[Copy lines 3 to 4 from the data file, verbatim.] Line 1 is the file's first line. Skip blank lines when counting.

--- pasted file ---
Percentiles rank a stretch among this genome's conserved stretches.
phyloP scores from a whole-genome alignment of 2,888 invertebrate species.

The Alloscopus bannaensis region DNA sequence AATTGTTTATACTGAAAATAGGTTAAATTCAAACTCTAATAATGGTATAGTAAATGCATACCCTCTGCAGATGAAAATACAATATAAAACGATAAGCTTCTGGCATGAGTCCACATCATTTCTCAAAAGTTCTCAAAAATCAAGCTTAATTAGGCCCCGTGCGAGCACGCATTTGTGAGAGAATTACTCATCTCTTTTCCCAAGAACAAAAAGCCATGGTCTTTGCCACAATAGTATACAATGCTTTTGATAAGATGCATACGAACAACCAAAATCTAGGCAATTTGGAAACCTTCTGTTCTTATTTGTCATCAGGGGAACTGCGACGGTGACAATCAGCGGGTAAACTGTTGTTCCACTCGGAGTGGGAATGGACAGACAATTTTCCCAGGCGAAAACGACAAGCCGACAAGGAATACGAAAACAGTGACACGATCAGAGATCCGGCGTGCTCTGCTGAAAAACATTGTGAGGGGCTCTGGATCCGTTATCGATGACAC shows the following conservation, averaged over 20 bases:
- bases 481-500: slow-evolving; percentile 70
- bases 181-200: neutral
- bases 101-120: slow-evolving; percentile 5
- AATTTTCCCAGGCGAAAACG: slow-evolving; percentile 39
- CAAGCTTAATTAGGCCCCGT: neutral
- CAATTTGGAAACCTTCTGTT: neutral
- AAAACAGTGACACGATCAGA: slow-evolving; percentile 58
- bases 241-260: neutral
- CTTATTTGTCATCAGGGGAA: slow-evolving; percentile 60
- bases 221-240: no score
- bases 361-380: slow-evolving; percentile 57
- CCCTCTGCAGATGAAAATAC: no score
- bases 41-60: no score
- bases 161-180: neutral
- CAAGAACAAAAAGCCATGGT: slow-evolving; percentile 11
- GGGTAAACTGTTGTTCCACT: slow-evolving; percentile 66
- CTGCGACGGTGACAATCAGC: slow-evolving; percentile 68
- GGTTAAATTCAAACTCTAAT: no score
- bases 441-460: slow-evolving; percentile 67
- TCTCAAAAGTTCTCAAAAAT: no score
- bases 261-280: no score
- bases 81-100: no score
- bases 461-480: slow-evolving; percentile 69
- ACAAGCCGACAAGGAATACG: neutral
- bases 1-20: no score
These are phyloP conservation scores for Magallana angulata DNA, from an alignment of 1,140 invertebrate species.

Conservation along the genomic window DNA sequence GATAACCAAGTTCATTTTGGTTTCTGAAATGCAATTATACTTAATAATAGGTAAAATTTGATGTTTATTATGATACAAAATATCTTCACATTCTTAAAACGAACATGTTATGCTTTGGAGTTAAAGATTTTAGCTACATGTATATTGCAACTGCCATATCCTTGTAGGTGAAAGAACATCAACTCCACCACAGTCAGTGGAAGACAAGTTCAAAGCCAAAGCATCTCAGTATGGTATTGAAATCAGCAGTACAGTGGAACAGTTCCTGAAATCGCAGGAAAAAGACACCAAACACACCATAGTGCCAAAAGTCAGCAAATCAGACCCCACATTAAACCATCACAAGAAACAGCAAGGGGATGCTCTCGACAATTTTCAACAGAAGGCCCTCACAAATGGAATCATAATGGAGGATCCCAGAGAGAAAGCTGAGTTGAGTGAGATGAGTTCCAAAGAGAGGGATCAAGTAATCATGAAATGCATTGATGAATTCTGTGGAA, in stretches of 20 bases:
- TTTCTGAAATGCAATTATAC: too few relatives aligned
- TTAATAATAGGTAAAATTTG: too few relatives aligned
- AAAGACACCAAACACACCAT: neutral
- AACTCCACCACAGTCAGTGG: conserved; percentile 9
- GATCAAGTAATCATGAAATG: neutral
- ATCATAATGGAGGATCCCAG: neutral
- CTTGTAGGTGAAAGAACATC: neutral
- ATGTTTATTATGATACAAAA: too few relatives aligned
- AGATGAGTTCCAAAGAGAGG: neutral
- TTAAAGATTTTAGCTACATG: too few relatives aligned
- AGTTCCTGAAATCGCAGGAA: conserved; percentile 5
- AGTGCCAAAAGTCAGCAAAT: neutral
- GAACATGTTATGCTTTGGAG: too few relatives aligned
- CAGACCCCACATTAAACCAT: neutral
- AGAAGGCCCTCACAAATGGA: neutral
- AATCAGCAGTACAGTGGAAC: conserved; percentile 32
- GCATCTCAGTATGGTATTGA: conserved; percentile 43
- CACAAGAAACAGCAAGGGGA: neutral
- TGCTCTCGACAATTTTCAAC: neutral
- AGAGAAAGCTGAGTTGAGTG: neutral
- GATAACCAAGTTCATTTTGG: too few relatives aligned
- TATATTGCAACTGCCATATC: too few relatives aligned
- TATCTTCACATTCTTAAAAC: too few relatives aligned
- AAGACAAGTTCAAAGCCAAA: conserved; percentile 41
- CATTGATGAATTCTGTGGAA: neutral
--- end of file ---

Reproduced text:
The Alloscopus bannaensis region DNA sequence AATTGTTTATACTGAAAATAGGTTAAATTCAAACTCTAATAATGGTATAGTAAATGCATACCCTCTGCAGATGAAAATACAATATAAAACGATAAGCTTCTGGCATGAGTCCACATCATTTCTCAAAAGTTCTCAAAAATCAAGCTTAATTAGGCCCCGTGCGAGCACGCATTTGTGAGAGAATTACTCATCTCTTTTCCCAAGAACAAAAAGCCATGGTCTTTGCCACAATAGTATACAATGCTTTTGATAAGATGCATACGAACAACCAAAATCTAGGCAATTTGGAAACCTTCTGTTCTTATTTGTCATCAGGGGAACTGCGACGGTGACAATCAGCGGGTAAACTGTTGTTCCACTCGGAGTGGGAATGGACAGACAATTTTCCCAGGCGAAAACGACAAGCCGACAAGGAATACGAAAACAGTGACACGATCAGAGATCCGGCGTGCTCTGCTGAAAAACATTGTGAGGGGCTCTGGATCCGTTATCGATGACAC shows the following conservation, averaged over 20 bases:
- bases 481-500: slow-evolving; percentile 70